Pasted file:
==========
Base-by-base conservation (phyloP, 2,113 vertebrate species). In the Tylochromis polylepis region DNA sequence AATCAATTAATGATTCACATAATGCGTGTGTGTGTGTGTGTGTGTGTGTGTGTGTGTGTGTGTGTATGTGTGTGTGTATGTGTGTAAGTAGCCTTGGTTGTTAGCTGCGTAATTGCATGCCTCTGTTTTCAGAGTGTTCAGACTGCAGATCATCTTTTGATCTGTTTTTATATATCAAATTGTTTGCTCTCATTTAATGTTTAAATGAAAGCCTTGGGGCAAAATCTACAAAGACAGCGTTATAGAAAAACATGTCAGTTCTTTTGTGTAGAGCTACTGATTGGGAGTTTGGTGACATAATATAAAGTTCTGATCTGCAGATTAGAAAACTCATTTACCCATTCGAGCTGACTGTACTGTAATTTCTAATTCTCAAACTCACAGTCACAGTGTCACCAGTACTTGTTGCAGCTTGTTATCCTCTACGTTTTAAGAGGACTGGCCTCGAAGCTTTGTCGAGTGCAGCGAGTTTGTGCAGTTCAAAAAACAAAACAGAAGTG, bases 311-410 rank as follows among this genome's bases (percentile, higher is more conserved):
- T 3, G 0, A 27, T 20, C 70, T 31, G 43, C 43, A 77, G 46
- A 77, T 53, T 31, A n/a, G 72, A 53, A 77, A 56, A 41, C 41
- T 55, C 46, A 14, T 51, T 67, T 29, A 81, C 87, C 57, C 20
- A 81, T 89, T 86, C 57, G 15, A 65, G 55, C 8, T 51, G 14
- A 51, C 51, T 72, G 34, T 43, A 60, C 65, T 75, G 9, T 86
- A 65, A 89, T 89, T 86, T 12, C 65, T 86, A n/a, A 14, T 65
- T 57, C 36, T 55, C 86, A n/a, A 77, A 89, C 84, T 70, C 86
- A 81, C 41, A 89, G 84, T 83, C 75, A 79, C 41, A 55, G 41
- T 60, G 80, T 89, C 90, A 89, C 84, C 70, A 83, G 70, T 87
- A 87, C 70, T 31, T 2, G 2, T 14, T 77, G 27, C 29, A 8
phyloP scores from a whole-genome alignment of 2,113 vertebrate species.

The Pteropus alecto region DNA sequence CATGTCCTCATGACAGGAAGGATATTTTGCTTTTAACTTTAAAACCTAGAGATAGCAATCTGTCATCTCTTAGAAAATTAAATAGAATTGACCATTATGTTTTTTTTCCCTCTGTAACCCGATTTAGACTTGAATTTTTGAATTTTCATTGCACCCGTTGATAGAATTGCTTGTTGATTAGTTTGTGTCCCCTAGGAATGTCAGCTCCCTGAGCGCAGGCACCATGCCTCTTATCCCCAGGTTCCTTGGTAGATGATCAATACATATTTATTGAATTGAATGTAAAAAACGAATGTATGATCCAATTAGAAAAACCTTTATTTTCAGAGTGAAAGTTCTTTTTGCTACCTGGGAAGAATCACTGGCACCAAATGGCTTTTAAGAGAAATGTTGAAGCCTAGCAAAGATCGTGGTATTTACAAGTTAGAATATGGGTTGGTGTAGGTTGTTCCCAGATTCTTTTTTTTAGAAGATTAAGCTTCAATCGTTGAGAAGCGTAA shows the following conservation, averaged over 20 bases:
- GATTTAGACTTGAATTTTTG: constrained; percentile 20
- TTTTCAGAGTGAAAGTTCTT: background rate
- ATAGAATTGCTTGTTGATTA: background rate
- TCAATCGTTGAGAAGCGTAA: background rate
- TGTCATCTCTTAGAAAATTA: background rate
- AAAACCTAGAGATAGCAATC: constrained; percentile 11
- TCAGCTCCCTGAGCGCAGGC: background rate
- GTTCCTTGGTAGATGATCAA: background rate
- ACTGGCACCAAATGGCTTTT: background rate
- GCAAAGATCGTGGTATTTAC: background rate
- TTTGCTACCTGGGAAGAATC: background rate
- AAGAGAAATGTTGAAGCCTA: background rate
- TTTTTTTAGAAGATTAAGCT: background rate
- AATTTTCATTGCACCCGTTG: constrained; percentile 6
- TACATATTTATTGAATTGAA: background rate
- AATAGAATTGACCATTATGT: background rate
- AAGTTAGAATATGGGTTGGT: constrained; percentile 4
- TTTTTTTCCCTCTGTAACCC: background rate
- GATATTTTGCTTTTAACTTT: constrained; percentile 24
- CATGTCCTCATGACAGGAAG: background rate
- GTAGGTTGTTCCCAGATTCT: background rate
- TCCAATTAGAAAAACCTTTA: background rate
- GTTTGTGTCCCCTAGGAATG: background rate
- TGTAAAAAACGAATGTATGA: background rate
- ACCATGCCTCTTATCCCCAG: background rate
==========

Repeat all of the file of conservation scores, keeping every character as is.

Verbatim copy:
Base-by-base conservation (phyloP, 2,113 vertebrate species). In the Tylochromis polylepis region DNA sequence AATCAATTAATGATTCACATAATGCGTGTGTGTGTGTGTGTGTGTGTGTGTGTGTGTGTGTGTGTATGTGTGTGTGTATGTGTGTAAGTAGCCTTGGTTGTTAGCTGCGTAATTGCATGCCTCTGTTTTCAGAGTGTTCAGACTGCAGATCATCTTTTGATCTGTTTTTATATATCAAATTGTTTGCTCTCATTTAATGTTTAAATGAAAGCCTTGGGGCAAAATCTACAAAGACAGCGTTATAGAAAAACATGTCAGTTCTTTTGTGTAGAGCTACTGATTGGGAGTTTGGTGACATAATATAAAGTTCTGATCTGCAGATTAGAAAACTCATTTACCCATTCGAGCTGACTGTACTGTAATTTCTAATTCTCAAACTCACAGTCACAGTGTCACCAGTACTTGTTGCAGCTTGTTATCCTCTACGTTTTAAGAGGACTGGCCTCGAAGCTTTGTCGAGTGCAGCGAGTTTGTGCAGTTCAAAAAACAAAACAGAAGTG, bases 311-410 rank as follows among this genome's bases (percentile, higher is more conserved):
- T 3, G 0, A 27, T 20, C 70, T 31, G 43, C 43, A 77, G 46
- A 77, T 53, T 31, A n/a, G 72, A 53, A 77, A 56, A 41, C 41
- T 55, C 46, A 14, T 51, T 67, T 29, A 81, C 87, C 57, C 20
- A 81, T 89, T 86, C 57, G 15, A 65, G 55, C 8, T 51, G 14
- A 51, C 51, T 72, G 34, T 43, A 60, C 65, T 75, G 9, T 86
- A 65, A 89, T 89, T 86, T 12, C 65, T 86, A n/a, A 14, T 65
- T 57, C 36, T 55, C 86, A n/a, A 77, A 89, C 84, T 70, C 86
- A 81, C 41, A 89, G 84, T 83, C 75, A 79, C 41, A 55, G 41
- T 60, G 80, T 89, C 90, A 89, C 84, C 70, A 83, G 70, T 87
- A 87, C 70, T 31, T 2, G 2, T 14, T 77, G 27, C 29, A 8
phyloP scores from a whole-genome alignment of 2,113 vertebrate species.

The Pteropus alecto region DNA sequence CATGTCCTCATGACAGGAAGGATATTTTGCTTTTAACTTTAAAACCTAGAGATAGCAATCTGTCATCTCTTAGAAAATTAAATAGAATTGACCATTATGTTTTTTTTCCCTCTGTAACCCGATTTAGACTTGAATTTTTGAATTTTCATTGCACCCGTTGATAGAATTGCTTGTTGATTAGTTTGTGTCCCCTAGGAATGTCAGCTCCCTGAGCGCAGGCACCATGCCTCTTATCCCCAGGTTCCTTGGTAGATGATCAATACATATTTATTGAATTGAATGTAAAAAACGAATGTATGATCCAATTAGAAAAACCTTTATTTTCAGAGTGAAAGTTCTTTTTGCTACCTGGGAAGAATCACTGGCACCAAATGGCTTTTAAGAGAAATGTTGAAGCCTAGCAAAGATCGTGGTATTTACAAGTTAGAATATGGGTTGGTGTAGGTTGTTCCCAGATTCTTTTTTTTAGAAGATTAAGCTTCAATCGTTGAGAAGCGTAA shows the following conservation, averaged over 20 bases:
- GATTTAGACTTGAATTTTTG: constrained; percentile 20
- TTTTCAGAGTGAAAGTTCTT: background rate
- ATAGAATTGCTTGTTGATTA: background rate
- TCAATCGTTGAGAAGCGTAA: background rate
- TGTCATCTCTTAGAAAATTA: background rate
- AAAACCTAGAGATAGCAATC: constrained; percentile 11
- TCAGCTCCCTGAGCGCAGGC: background rate
- GTTCCTTGGTAGATGATCAA: background rate
- ACTGGCACCAAATGGCTTTT: background rate
- GCAAAGATCGTGGTATTTAC: background rate
- TTTGCTACCTGGGAAGAATC: background rate
- AAGAGAAATGTTGAAGCCTA: background rate
- TTTTTTTAGAAGATTAAGCT: background rate
- AATTTTCATTGCACCCGTTG: constrained; percentile 6
- TACATATTTATTGAATTGAA: background rate
- AATAGAATTGACCATTATGT: background rate
- AAGTTAGAATATGGGTTGGT: constrained; percentile 4
- TTTTTTTCCCTCTGTAACCC: background rate
- GATATTTTGCTTTTAACTTT: constrained; percentile 24
- CATGTCCTCATGACAGGAAG: background rate
- GTAGGTTGTTCCCAGATTCT: background rate
- TCCAATTAGAAAAACCTTTA: background rate
- GTTTGTGTCCCCTAGGAATG: background rate
- TGTAAAAAACGAATGTATGA: background rate
- ACCATGCCTCTTATCCCCAG: background rate